Before purchasing iPad, I read a few blog posts by some programmers using their iPad as main computing device. They all said they had some issues but it was doable. Unfortunately, sample size is a bit small right now and it seems it is doable only if you ssh into a server. There is no easy solution for local dev.

Then my other goal was to use iPad as entertainment and artistic device. For these functions, I didn’t need to buy Pro version but because I wanted smallest and lightest possible profile with a keyboard; my only choice was Smart Keyboard. And Smart Keyboard only works with Pro version.

So here are my current apps.

Apps for Programming

I am still looking for a code editor app. Most programmers’ workflow was to login on server and edit code there. Here are my current apps:

Blink Shell

I started off with Termius shell client but quickly got tired of tapping screen to hit escape. I could not find anyway to remap keys in it. After some search, came across this post about using iPad Pro as main computer for programming. Based on his recommendation, I bought Blink shell for $20. This app let’s you map CAPS Lock key to escape and that was all I needed this for. However, its UI feels cleaner and more polished than Termius too.

I would recommend Blink over Termius unless you are likely to spend a lot of time in shell. And initially I was hoping I would not have to login to a server to code, but increasingly it looks like I will have to, that’s the other reason why I gave up and bought this.

Working Copy

This great free app. It works great with BitBucket. You can clone your repos, use built-in editor to edit files, commit & push. Perfect for local code editing. If you have CI/CD, you don’t have to do much more than push your code.


This is a great ssh client. Another free app. It has onscreen keyboard for sending keys that are missing on Smart Keyboard such as escape. However, I don’t want to use persistent connection. I want to be able to code on a plane or by pool. So local editor like Working Copy is the best option for me. This will come in handy though for when you need to debug or fix issues on the server.

Swift Playground

This is just a tutorial for learning swift but it is really really well made. I am really enjoying use it. I might end up learning Swift because I just like using this app. Highly recommended for kids and those who are new to programming.

Drawing Apps


I didn’t need to buy this as there are tons of free sketching apps. But this app kept coming up whenever I was searching for tutorials on drawing on iPad. It was also recommended by some of my friends. So I bought it.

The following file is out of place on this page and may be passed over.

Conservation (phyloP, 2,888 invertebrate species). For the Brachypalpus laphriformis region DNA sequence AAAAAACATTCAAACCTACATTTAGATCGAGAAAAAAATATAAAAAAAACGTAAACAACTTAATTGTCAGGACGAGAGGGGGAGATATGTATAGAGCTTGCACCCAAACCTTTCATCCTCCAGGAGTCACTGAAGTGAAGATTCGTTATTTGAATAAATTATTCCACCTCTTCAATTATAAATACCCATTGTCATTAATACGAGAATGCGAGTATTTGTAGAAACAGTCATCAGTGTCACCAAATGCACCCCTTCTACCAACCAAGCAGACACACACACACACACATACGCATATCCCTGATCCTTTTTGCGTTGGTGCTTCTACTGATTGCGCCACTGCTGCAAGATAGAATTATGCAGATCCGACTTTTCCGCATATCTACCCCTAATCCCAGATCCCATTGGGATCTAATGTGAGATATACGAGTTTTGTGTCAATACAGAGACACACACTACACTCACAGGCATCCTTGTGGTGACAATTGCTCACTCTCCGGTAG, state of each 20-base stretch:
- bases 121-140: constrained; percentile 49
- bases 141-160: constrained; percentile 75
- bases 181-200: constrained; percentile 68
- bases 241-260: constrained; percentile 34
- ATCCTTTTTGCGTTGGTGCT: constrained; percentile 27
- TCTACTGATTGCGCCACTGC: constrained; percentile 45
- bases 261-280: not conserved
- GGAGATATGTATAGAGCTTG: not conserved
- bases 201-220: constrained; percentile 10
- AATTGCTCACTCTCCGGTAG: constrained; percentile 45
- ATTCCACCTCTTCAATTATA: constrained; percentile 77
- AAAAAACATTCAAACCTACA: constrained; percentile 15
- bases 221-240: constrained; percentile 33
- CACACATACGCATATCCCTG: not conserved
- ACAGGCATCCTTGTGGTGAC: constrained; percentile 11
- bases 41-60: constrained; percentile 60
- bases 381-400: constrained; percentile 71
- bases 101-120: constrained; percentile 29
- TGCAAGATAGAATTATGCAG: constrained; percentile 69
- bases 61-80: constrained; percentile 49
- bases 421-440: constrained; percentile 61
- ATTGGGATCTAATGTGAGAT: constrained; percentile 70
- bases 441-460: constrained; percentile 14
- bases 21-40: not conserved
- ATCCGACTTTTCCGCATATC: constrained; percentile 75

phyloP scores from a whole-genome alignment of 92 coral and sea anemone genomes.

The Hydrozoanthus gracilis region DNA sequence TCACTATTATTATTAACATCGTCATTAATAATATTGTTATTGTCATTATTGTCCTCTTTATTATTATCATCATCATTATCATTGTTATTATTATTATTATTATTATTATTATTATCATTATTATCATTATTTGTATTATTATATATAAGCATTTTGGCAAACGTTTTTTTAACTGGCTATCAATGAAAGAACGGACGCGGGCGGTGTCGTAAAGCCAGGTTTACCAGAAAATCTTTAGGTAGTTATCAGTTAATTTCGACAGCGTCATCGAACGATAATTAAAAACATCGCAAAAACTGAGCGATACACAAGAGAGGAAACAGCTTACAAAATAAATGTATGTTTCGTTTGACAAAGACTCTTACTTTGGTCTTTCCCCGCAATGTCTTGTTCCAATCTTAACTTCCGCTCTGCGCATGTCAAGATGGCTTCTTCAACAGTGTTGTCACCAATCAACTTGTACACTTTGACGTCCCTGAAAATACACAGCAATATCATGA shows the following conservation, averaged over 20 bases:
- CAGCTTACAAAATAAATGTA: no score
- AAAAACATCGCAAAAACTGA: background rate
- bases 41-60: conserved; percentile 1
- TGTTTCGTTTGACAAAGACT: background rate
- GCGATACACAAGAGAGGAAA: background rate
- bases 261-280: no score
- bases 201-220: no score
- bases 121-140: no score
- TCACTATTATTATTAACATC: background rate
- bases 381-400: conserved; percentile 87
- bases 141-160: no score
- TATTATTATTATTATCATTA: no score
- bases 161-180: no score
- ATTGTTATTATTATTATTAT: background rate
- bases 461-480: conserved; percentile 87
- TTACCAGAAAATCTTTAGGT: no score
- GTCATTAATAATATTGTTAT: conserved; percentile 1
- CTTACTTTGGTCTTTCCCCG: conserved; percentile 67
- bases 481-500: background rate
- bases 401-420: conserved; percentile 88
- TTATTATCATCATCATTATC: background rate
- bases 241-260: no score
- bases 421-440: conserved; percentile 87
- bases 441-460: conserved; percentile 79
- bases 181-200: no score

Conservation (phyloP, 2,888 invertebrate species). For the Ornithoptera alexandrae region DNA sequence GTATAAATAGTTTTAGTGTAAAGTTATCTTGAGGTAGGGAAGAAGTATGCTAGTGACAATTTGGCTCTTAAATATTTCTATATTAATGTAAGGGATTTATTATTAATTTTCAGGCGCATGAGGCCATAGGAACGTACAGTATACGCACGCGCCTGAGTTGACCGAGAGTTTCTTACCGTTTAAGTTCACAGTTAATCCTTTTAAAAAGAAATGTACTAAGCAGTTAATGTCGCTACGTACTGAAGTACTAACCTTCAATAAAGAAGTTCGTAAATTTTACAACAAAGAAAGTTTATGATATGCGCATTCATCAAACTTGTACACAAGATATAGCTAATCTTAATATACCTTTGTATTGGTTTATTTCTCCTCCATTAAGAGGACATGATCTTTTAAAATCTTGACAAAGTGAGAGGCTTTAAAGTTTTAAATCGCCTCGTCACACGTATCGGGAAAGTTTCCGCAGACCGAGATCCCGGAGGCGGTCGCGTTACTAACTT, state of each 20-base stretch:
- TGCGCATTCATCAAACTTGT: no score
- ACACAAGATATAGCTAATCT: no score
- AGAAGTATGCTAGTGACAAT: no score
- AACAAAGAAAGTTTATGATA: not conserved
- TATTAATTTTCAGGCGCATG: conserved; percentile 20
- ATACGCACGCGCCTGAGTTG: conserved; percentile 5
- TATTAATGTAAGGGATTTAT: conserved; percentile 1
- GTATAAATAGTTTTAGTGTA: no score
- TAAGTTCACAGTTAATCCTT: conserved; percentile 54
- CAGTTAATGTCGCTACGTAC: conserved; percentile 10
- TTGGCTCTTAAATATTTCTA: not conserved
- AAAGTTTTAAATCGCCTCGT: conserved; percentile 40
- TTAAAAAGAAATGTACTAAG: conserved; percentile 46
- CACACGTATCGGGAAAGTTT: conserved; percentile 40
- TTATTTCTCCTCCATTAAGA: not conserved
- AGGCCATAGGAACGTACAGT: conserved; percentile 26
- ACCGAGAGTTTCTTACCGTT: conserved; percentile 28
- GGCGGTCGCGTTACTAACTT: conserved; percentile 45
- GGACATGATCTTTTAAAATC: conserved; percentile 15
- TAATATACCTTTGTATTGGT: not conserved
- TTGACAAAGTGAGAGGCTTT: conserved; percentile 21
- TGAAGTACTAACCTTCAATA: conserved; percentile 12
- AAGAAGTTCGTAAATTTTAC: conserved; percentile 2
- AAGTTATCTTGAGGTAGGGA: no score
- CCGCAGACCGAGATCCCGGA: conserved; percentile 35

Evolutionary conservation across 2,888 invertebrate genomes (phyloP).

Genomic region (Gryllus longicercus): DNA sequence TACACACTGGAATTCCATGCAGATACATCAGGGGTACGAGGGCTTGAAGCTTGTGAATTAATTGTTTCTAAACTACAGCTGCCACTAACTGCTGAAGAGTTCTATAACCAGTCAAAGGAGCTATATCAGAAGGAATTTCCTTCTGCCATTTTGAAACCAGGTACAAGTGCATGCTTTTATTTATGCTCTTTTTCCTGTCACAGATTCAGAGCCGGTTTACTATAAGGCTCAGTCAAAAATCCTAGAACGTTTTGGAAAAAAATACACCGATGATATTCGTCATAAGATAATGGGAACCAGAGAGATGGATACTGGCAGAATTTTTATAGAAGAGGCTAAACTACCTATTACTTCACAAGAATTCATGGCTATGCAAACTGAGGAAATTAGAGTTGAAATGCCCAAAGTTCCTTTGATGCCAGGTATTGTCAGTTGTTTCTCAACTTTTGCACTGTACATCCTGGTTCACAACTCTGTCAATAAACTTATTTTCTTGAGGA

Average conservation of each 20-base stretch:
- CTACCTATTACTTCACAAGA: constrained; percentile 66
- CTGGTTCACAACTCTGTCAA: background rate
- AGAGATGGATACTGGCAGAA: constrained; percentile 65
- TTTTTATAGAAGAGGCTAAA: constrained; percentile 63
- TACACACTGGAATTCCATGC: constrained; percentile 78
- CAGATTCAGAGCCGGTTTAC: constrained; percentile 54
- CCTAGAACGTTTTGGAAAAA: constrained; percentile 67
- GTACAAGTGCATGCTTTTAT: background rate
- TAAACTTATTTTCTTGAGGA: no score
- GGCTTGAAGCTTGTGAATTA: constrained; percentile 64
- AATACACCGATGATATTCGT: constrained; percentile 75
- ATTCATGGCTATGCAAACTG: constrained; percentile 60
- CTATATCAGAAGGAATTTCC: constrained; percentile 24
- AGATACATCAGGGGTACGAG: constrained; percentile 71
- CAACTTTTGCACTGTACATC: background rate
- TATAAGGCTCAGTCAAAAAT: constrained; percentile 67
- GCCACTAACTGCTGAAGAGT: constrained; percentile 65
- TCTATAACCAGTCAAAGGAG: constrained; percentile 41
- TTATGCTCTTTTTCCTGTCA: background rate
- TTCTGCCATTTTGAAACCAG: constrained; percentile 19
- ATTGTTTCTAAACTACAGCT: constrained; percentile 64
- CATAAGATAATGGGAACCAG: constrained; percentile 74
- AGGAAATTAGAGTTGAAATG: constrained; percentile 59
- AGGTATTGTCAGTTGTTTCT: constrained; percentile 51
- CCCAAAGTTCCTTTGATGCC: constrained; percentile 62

It definitely a few level above free apps. One of the best feature I like about this app is that you can export images of any size. Most free apps limit the max resolution of images. For printing especially on t-shirts, this is perfect.


This free app and it is close competitor to Procreate. Only thing is that I could not figure out how to export high resolution images from it. So I gave up and bought Procreate.

Photography Apps

  • Instagram
  • Polarr
  • VSCO
  • Adobe Comp
  • PS Express
  • Snapseed
  • Photoshop Mix
  • Photoshop Fix

I think all of these apps are available for Android cellphone. The real advantage of using these apps on iPad is big beautiful screen.

More Creative Apps


This is fun. Just messing with it, I was able to make pretty decent sounding music. Need to play with this more.

I have GarageBand on my MacBook too but never played with it. Touch interface seems a lot more natural for making music.


Another app that is already available on MacBook. I have used it on my Macbook but touch interface makes it a bit easier use. However, iMovie on iPad lacks stabilization feature.

Help Me Decide, Today!

I have been learning Laravel for work. I was playing with Laravel back in 2011 but then got distracted with other stuff. In my view, the best way to learn new technologies to create a something with it.

As an indecisive person who rather enjoys collecting data instead of actually making a decision, I decided to build a website that helps with decision making process. I have used different formulas and methods for helping with decision making. When I was buying TV I had stats like pixels per dollar or inches per lb in a spreadsheet. Collecting that data was fun but it was not still clear what each stat really meant.

I have found the best system for me is to rank various pros and cons of each option and use that to assign points to the options. So I wanted to convert this system into a website that can be used by anyone and let me play with Laravel. So here it is: Help Me Decide, Today!